skip to main content

gaia data release 3 documentation

4.5 Quality assessment and validation

4.5.5 Geometric calibration verification

Author(s): Alex Bombrun

The calibration model is described in Section 4.3.6. This model is more complex than the original proposal to take into account effects not corrected yet in the PSF/LSF calibration Section 3.3.5. The validation of the calibration model is strongly tied to the analysis of AGIS residuals, i.e. one looks for any dependencies in the residuals that can be compensated by some effect in the calibration model. Besides the analysis of the residuals one can also plot the calibration parameters and check that they are consistent with the instrument history. An example of this is given in Figure 4.24.

Figure 4.24: Large-scale AL geometric calibration in the two fields of view interpreted in terms of (top) the mean displacement of the origin η=0; (middle) the mean rotation of the field around its optical axis; and (bottom) the mean effective focal length. Discontinuities are seen at the times of decontamination and refocusing. The differential displacement between the preceding and following field in the left diagram corresponds to a change in the basic angle; however, the jumps at OBMT 1330, 2340, and 4120 rev are partly not physical, caused by the difficulty to track the fringes of the basic-angle monitor (BAM) metrology system across large data gaps (see Table 4.2).

In particular the calibration model contains chromatic corrections (see Section 4.3.4) that were critical to get a good astrometric solution. In Figure 4.25 and Figure 4.26 one can see the time evolution of the chromatic corrections for selected CCDs and per field of view as computed in AGIS for window class 1 observations. The first figure is for the sources where the available colour information could be used to select the appropriate LSF or PSF to fit in the image parameter determination stage of the pre-processing; the second figure is for the sources without such colour information, where a default colour was assumed for the image parameter determination. Comparison of the two figures shows that the colour-dependent LSF/PSF calibration in IDU, based on an earlier AGIS solution, successfully eliminated most of the chromaticity, thus demonstrating the validity of the AGIS-PhotPipe-IDU loop processing described in Section 4.4.6.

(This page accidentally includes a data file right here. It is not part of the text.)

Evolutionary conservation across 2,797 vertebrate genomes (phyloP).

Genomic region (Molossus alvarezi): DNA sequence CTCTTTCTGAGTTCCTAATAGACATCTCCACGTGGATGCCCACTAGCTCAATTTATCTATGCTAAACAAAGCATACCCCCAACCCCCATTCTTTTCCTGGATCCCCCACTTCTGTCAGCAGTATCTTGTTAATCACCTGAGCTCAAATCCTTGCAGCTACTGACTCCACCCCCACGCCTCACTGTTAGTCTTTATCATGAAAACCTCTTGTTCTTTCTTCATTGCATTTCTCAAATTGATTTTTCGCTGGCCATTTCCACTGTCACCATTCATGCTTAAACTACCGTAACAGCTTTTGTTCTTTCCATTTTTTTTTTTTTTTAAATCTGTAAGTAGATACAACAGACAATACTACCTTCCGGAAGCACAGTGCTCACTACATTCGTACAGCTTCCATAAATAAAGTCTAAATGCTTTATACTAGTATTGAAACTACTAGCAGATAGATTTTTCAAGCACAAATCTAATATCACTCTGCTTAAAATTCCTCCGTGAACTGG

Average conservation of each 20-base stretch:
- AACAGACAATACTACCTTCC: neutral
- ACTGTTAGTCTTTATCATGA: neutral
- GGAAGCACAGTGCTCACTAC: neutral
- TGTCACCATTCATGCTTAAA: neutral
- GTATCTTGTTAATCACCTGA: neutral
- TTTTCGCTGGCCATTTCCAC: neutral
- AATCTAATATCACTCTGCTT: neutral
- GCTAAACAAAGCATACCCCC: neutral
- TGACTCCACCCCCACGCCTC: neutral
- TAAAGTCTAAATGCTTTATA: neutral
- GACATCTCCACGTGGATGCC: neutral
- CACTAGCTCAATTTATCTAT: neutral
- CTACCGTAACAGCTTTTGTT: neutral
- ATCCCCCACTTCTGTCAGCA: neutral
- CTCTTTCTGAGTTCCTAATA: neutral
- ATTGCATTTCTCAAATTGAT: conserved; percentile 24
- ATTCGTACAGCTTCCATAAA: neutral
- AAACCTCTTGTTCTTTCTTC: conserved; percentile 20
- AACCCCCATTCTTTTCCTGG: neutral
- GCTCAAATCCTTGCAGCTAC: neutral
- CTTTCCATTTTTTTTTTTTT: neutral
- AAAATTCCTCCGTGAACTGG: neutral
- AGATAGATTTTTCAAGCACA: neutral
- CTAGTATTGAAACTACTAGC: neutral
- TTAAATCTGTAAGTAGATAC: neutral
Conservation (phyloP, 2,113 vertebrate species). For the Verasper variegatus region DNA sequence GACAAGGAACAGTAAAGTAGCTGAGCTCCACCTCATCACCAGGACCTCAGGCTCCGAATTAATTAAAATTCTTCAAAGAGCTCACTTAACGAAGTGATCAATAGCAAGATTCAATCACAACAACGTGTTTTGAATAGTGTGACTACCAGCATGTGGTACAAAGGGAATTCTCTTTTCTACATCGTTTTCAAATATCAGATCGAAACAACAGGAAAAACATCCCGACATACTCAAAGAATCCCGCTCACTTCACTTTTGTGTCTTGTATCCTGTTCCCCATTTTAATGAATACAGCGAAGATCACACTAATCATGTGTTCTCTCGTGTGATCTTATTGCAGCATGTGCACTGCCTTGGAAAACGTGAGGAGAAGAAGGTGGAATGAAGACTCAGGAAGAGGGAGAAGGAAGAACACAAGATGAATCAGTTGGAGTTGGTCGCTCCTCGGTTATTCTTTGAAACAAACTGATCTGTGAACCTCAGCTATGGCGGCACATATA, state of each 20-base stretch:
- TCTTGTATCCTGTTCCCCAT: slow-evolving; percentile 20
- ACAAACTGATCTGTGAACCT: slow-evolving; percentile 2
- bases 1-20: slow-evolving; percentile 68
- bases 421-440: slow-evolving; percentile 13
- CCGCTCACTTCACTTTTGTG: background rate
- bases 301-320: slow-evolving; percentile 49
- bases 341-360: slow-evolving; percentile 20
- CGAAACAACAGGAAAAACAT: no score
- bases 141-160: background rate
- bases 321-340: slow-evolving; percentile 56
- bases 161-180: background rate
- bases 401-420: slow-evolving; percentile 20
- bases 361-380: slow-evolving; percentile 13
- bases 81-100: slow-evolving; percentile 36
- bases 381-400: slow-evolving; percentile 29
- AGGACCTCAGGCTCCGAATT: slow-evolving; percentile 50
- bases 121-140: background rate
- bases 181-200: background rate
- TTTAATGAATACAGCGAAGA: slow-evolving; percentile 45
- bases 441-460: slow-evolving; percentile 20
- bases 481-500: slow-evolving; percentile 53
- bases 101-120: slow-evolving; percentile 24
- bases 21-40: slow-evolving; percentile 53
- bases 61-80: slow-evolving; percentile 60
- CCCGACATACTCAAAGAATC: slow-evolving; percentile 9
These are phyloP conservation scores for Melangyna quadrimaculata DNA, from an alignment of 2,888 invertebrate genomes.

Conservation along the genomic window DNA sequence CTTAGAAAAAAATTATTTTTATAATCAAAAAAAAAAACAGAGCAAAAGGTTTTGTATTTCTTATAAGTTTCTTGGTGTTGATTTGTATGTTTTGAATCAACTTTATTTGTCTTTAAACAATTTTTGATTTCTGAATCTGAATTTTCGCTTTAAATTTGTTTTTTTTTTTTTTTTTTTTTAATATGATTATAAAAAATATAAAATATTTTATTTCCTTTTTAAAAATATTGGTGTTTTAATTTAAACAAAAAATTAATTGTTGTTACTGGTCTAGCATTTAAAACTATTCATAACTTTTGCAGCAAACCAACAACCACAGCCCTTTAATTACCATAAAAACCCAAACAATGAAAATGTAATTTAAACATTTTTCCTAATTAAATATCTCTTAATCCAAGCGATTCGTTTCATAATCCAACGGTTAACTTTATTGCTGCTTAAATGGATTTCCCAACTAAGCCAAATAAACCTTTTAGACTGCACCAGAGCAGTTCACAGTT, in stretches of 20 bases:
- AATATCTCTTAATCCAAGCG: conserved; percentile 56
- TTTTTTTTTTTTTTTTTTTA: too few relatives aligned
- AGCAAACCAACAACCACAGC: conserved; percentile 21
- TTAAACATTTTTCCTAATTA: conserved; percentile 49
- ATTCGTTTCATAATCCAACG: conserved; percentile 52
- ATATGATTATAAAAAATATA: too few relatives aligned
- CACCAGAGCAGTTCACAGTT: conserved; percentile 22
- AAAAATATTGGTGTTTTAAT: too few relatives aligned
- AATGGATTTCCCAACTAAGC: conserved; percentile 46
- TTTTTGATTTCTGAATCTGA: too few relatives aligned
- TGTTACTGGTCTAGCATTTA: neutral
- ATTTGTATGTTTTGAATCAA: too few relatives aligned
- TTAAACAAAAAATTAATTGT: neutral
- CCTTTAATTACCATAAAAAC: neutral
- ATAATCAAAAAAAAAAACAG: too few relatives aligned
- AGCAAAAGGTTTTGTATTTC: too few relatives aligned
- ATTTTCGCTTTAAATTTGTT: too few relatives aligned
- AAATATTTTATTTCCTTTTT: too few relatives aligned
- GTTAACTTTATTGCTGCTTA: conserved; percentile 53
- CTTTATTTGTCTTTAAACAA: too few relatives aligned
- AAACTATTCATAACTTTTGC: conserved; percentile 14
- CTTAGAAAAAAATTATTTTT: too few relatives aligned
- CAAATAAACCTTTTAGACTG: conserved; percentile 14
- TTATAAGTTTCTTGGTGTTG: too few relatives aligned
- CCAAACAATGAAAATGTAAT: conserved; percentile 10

Figure 4.25: Chromaticity calibration in AGIS for window class WC1 in the preceding field of view (left) and following field of view (right). This is the calibration for sources with good colour information available at the IDU pre-processing stage, and for which image parameters could be determined by fitting the LSF or PSF appropriate to the colour of the source.
Figure 4.26: Chromaticity calibration in AGIS for window class WC1 in the preceding field of view (left) and following field of view (right). This is the calibration for sources that did not have a reliable colour at the time of the IDU pre-processing: the image parameters were determined by fitting the LSF or PSF for the default colour, which resulting in a much larger residual chromaticity in AGIS. This chromaticity calibration was subsequently used to determine the pseudocolours of the sources.

Besides residual analysis and plotting of the fitted calibration values, one can also compare the geometric calibration model to the BAM metrology. In particular, as we have introduced break points in the calibration model corresponding to the times of some of the largest BAM jumps, one can compare the jumps derived from the calibration model with the ones introduced in the basic angle corrector. From the current state of this analysis, it seems that a relatively large fraction of the BAM jumps are not astrometric jumps as they are fully compensated by a jump of opposite amplitude in the calibration model.